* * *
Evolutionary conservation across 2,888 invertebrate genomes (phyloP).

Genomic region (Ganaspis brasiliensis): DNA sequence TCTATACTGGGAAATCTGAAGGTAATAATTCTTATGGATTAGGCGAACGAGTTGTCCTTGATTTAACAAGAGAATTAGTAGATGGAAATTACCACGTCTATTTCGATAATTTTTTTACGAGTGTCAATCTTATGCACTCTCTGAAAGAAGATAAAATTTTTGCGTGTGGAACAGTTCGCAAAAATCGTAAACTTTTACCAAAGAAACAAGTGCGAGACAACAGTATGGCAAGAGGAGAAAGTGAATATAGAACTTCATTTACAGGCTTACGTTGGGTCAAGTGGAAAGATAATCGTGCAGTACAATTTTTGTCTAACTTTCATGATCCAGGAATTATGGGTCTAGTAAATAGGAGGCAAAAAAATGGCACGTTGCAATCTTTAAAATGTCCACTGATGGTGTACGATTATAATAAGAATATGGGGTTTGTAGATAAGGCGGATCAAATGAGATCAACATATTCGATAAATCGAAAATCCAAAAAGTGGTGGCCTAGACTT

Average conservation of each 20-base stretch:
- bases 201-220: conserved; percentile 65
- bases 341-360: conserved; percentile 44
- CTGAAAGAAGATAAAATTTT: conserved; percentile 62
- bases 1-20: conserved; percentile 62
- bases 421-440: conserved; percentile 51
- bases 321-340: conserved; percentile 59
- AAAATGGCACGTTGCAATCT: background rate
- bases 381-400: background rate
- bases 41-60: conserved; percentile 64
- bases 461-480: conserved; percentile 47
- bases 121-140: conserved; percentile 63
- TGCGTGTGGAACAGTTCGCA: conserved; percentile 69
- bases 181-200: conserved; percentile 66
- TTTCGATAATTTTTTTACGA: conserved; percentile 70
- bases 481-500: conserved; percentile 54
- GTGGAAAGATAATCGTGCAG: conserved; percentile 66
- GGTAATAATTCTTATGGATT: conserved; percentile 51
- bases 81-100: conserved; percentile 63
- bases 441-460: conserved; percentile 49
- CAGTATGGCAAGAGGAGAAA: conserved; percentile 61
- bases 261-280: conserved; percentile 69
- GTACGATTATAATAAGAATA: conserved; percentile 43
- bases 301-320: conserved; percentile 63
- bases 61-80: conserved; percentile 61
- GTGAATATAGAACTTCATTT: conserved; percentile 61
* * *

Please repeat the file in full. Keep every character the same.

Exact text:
Evolutionary conservation across 2,888 invertebrate genomes (phyloP).

Genomic region (Ganaspis brasiliensis): DNA sequence TCTATACTGGGAAATCTGAAGGTAATAATTCTTATGGATTAGGCGAACGAGTTGTCCTTGATTTAACAAGAGAATTAGTAGATGGAAATTACCACGTCTATTTCGATAATTTTTTTACGAGTGTCAATCTTATGCACTCTCTGAAAGAAGATAAAATTTTTGCGTGTGGAACAGTTCGCAAAAATCGTAAACTTTTACCAAAGAAACAAGTGCGAGACAACAGTATGGCAAGAGGAGAAAGTGAATATAGAACTTCATTTACAGGCTTACGTTGGGTCAAGTGGAAAGATAATCGTGCAGTACAATTTTTGTCTAACTTTCATGATCCAGGAATTATGGGTCTAGTAAATAGGAGGCAAAAAAATGGCACGTTGCAATCTTTAAAATGTCCACTGATGGTGTACGATTATAATAAGAATATGGGGTTTGTAGATAAGGCGGATCAAATGAGATCAACATATTCGATAAATCGAAAATCCAAAAAGTGGTGGCCTAGACTT

Average conservation of each 20-base stretch:
- bases 201-220: conserved; percentile 65
- bases 341-360: conserved; percentile 44
- CTGAAAGAAGATAAAATTTT: conserved; percentile 62
- bases 1-20: conserved; percentile 62
- bases 421-440: conserved; percentile 51
- bases 321-340: conserved; percentile 59
- AAAATGGCACGTTGCAATCT: background rate
- bases 381-400: background rate
- bases 41-60: conserved; percentile 64
- bases 461-480: conserved; percentile 47
- bases 121-140: conserved; percentile 63
- TGCGTGTGGAACAGTTCGCA: conserved; percentile 69
- bases 181-200: conserved; percentile 66
- TTTCGATAATTTTTTTACGA: conserved; percentile 70
- bases 481-500: conserved; percentile 54
- GTGGAAAGATAATCGTGCAG: conserved; percentile 66
- GGTAATAATTCTTATGGATT: conserved; percentile 51
- bases 81-100: conserved; percentile 63
- bases 441-460: conserved; percentile 49
- CAGTATGGCAAGAGGAGAAA: conserved; percentile 61
- bases 261-280: conserved; percentile 69
- GTACGATTATAATAAGAATA: conserved; percentile 43
- bases 301-320: conserved; percentile 63
- bases 61-80: conserved; percentile 61
- GTGAATATAGAACTTCATTT: conserved; percentile 61